Susan Johnson, who gained a stellar reputation as a quintessential Broadway belter in the 1950s despite the fact that most of the shows she appeared in were flops, died in Sacramento, California on February 24. She had been suffering from emphysema for some years, and her age at the time of her death was 75.
Born in Columbus, Ohio as Marilyn Jeanne Johnson, she attended Ohio State University and began her Broadway career in the chorus of the original production of Brigadoon, eventually taking over as Meg Brockie; she recreated that role in a 1950 City Center revival and in a 1957 Columbia studio cast recording, co-starring Shirley Jones and Jack Cassidy, which has yet to be issued on compact disc.
Johnson's one successful Broadway show was Frank Loesser's The Most Happy Fella, in which she co-starred with Robert Weede, Jo Sullivan, Art Lund, and Shorty Long. She played Cleo in the musical and got to sing its biggest hit, "Big D," as a duet with Long. The long list of short-lived Broadway tuners in which Johnson appeared includes Buttrio Square, Oh, Captain! (for which she received a Tony Award nomination), Whoop-Up, and Donnybrook!. Johnson also was one of the stars of The Carefree Heart, a 1957 Wright and Forrest musical that closed on the road before even reaching Broadway.
Asked for a comment on Johnson's death, Broadway and TV star Beatrice Arthur -- a friend -- told TheaterMania, "I don't know what to say; she was so sick for so long that I think it's almost a blessing. She was an extraordinary performer with one of the great voices ever heard on a stage. We became friends and it was sort of a mutual admiration society. She was something special."
Last year, Harbinger Records issued a CD of previously unreleased live recordings by Johnson. The accompanying CD booklet contains a comprehensive interview with Johnson conducted by TheaterMania's Peter Filichia, the full text of which is reprinted below with kind permission of Harbinger president Ken Bloom.
"I'm shocked when people remember who I am," says Susan Johnson from her daughter's home in Las Vegas. But there are many of us who may be shocked that Susan Johnson is shocked. For while she hasn't appeared on the Broadway stage since the summer of '61, many of us have happy memories of the brassy gal who was part of the original cast of seven Broadway misses and one lone Broadway hit.
Susan Johnson was born in Columbus, Ohio in 1927 and started performing at an early age. "My parents had me on the radio when I was three," she says. "I'd be at home rehearsing, but I'd be looking out the back door and seeing the other kids play and wonder why I wasn't out there." Talent, that's why. When her singing teacher brought Johnson and nine other 17-year-olds to audition in New York in 1945, she was one of two who were deemed to have promise. So two years later, she moved to Manhattan. "On June 22, 1947," she remembers. "I know, because I was 19 and was about to be 20 on July 6 -- and on that very day I got a job in the chorus of Radio City and was able to rent an apartment at 50 Central Park West, where Ezio Pinza lived. I could hear him vocalizing all the time."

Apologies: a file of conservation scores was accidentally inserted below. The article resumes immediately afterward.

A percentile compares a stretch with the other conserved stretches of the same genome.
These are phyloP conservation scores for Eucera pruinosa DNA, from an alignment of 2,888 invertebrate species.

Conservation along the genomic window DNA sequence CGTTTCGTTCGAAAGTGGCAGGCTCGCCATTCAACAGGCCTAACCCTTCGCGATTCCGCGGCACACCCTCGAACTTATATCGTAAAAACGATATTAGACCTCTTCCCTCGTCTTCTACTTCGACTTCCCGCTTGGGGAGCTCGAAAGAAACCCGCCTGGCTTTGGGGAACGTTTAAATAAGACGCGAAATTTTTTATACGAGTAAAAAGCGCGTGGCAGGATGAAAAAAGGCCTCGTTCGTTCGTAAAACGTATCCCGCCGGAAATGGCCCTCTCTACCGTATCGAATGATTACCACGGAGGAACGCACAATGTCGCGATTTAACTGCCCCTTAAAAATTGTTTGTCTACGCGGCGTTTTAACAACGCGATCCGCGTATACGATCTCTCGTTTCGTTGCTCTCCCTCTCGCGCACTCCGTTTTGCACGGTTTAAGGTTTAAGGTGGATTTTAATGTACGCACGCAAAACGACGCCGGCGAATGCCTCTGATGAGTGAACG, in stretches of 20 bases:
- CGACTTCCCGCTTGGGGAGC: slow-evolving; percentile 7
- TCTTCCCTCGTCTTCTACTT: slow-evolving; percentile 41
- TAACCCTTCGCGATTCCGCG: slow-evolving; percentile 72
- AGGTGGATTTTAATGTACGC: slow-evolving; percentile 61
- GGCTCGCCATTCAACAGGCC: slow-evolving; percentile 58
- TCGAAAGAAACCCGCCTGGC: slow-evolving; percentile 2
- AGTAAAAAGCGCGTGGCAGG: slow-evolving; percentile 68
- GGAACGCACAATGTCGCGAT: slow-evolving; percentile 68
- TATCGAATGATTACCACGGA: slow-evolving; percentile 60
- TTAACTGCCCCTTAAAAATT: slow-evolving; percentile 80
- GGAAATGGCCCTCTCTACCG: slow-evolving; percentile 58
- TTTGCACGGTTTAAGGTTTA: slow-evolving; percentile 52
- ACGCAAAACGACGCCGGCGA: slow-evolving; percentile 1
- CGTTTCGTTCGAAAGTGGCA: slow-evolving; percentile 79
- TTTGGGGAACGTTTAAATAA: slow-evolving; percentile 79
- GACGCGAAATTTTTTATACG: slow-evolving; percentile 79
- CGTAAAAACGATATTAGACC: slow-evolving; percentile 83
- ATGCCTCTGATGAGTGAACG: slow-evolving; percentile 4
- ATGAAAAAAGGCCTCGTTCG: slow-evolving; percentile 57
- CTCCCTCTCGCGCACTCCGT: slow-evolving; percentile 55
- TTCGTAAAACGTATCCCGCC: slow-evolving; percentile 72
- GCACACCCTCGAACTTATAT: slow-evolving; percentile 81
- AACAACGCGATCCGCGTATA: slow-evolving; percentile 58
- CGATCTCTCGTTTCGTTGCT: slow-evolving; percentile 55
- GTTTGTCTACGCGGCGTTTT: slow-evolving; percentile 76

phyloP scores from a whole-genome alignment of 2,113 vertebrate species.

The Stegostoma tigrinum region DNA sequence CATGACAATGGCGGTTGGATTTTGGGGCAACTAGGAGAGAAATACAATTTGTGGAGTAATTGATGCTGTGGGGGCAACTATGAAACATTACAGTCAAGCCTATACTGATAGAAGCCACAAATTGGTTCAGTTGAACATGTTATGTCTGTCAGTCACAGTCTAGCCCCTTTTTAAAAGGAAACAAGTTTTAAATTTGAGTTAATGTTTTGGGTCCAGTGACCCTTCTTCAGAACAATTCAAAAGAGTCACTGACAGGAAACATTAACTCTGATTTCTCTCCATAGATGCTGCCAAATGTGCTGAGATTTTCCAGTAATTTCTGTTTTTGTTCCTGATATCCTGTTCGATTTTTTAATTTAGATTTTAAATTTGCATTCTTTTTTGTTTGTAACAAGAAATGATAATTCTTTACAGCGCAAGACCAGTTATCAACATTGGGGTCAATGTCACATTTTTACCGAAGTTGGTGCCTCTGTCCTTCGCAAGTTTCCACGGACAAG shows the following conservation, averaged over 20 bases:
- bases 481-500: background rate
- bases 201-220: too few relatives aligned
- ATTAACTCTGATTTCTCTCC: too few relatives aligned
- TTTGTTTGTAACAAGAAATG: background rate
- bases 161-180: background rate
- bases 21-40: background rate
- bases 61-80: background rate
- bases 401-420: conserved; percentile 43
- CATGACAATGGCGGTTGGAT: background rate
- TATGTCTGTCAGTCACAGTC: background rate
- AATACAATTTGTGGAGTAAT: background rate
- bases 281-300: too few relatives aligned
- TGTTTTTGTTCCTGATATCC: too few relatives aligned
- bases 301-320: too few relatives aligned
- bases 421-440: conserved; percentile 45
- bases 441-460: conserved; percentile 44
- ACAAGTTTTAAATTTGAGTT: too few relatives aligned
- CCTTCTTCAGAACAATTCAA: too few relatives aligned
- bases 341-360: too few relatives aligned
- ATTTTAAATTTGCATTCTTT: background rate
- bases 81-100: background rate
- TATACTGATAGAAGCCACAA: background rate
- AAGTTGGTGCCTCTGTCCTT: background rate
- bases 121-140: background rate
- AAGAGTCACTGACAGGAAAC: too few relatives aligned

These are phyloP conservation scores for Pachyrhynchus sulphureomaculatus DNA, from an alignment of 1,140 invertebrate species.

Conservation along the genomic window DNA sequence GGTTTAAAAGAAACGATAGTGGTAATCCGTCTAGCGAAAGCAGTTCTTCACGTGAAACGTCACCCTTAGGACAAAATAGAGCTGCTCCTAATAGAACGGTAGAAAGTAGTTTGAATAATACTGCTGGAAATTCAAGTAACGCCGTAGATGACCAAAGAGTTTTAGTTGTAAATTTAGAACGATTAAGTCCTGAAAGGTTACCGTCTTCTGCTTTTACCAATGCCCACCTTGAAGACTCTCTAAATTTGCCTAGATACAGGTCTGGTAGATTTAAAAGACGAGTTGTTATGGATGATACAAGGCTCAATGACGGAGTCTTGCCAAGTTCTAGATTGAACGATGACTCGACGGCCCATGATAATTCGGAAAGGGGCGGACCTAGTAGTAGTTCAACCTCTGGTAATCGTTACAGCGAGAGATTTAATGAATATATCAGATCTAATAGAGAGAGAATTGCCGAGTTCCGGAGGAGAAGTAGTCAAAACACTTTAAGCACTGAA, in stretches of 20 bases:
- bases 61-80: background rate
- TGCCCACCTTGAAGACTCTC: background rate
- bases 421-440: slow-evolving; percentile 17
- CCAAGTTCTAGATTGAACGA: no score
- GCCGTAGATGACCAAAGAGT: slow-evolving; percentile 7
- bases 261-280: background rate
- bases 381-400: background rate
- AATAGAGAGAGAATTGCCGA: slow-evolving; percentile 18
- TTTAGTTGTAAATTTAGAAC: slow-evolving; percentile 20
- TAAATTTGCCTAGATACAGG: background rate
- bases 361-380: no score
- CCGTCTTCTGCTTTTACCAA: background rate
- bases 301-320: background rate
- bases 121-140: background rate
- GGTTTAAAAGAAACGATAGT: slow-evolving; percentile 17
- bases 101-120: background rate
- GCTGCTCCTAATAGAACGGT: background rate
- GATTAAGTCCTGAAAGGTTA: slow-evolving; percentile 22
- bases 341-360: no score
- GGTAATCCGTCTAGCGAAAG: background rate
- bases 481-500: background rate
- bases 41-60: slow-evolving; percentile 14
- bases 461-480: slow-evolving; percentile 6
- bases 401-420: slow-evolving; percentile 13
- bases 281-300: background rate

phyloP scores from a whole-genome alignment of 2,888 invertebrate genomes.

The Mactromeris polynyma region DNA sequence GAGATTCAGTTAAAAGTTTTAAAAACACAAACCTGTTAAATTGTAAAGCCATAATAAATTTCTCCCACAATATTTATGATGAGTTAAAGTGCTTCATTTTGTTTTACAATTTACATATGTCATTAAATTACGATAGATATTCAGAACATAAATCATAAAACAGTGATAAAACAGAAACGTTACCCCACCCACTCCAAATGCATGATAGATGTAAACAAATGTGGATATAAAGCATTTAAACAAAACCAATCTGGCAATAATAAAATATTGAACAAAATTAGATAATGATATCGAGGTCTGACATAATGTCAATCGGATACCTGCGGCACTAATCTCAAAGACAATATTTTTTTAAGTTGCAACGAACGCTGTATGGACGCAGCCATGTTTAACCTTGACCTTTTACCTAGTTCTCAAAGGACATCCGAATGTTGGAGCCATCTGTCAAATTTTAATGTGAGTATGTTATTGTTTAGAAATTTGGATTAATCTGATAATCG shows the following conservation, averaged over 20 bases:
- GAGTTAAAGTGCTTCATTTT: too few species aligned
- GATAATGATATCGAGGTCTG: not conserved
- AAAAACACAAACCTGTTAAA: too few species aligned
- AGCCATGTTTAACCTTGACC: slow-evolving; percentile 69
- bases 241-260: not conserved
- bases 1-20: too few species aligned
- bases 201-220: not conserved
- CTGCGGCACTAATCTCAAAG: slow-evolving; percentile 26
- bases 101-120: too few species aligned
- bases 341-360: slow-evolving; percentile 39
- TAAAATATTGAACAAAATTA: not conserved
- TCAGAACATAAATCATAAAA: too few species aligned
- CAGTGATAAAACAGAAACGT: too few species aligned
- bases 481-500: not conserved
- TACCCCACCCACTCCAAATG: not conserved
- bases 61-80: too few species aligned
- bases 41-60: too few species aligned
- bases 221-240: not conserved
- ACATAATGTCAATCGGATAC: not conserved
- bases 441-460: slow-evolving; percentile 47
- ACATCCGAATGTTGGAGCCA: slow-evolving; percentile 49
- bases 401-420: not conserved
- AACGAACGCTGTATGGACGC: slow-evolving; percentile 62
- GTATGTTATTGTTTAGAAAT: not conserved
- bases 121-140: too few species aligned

One day in 1948, a Radio City castmate wanted to audition for Brigadoon and Johnson took the walk down Sixth Avenue with him to the Ziegfeld Theatre. She wound up auditioning just for fun, and -- doesn't this sound like a scene in a bad musical movie biography? -- she got the show and he didn't. It would be an important building block in her getting the role of Meg in Lehman Engel's Columbia recording of Brigadoon some years later.
Her first role in a brand new show was hardly of Brigadoonian proportions. It was the now notorious Buttrio Square -- "pronounced Boot-ree-oh," she instructs. The musical by rank newcomers had such trouble getting to town that the cast had to forsake their salaries to get to Broadway -- a fact that still rankles Johnson a bit. "In the show, I was a girl who was somehow in the Italian army," she recalls, "and I sang a song called 'Get Me Out.'" Soon, she was indeed out -- of a job, when the show ended its seven-performance run. (Said critic Walter Kerr, "During the overture, you hoped it would be good. During the first number, you hoped it would be good. After that, you just hoped it would be over.")